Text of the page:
Each year the Ashura commemorates the ‘martyrdom’ of Husayn ibn Ali ibn Abi Talib, popularly known as Imam Husayn, who was assassinated in the desert of Karbala by the agents of Yazid ibn Muawiya ibn Abi Sufyan [645-683], commonly known as Yazid I, the second Caliph of the Umayyad Caliphate. Muslims across the sects lament the ‘martyrdom’ of Imam Husayn during this day. His martyrdom is widely interpreted as a symbol of the struggle against injustice, tyranny and oppression.
Shia (one of the main two sects of the Muslims) Muslims perform more rituals than the others, during Ashura. Shia Muslims considers it was Imam Husayn who should have ruled the Muslim believers rather anyone else as the son of Hazrat Ali and the grandson of Prophet Mohammed (SM). He was assassinated on the 10th of Muharram, AH 61 (October 10, 680), in Karbala, Iraq.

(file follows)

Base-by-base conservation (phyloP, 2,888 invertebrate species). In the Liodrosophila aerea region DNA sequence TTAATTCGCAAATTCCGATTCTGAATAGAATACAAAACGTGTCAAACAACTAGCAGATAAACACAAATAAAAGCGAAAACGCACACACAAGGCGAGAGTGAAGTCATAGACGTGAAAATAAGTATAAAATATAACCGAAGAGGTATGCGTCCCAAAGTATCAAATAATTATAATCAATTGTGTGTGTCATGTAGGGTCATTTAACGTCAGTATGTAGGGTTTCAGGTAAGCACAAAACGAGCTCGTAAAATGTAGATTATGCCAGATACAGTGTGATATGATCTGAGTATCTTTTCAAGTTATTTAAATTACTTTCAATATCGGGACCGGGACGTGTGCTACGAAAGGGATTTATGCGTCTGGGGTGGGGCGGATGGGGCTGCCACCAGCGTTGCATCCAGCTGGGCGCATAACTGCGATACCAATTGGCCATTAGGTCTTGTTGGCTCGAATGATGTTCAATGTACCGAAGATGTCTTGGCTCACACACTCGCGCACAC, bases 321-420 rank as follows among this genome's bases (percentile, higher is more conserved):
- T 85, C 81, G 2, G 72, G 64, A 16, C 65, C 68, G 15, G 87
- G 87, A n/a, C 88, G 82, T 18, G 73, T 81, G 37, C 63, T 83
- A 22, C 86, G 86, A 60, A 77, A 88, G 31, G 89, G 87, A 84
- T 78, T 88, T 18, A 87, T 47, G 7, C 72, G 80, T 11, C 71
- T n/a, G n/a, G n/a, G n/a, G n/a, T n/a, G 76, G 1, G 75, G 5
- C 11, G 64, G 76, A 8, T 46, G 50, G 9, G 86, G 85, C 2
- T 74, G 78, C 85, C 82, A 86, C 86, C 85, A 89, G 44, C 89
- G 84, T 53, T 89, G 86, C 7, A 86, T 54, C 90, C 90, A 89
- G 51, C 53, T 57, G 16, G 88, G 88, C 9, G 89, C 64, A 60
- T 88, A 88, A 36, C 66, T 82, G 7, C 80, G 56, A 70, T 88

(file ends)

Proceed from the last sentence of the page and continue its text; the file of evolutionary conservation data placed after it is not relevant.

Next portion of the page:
Shia rituals and observances on Ashura consist primarily of public expressions of mourning and grief and the display of the Taziyah. Some flagellate themselves on the back with knife-chains, beating their head or ritually cutting themselves. This is intended to connect themselves with Imam Husayn’s sufferings and the death as an aid to salvation on the Day of Judgment.
Sunni Muslims express their mourning during the day rather differently and in the most cases it remains in solemn prayers and distributing sweetmeats.
Like many parts of the world, Ashura is one of the main festivals of Shia Muslims in Bangladesh. Though commonly seen in the capital city, the rituals are observed in the other parts of the country also.
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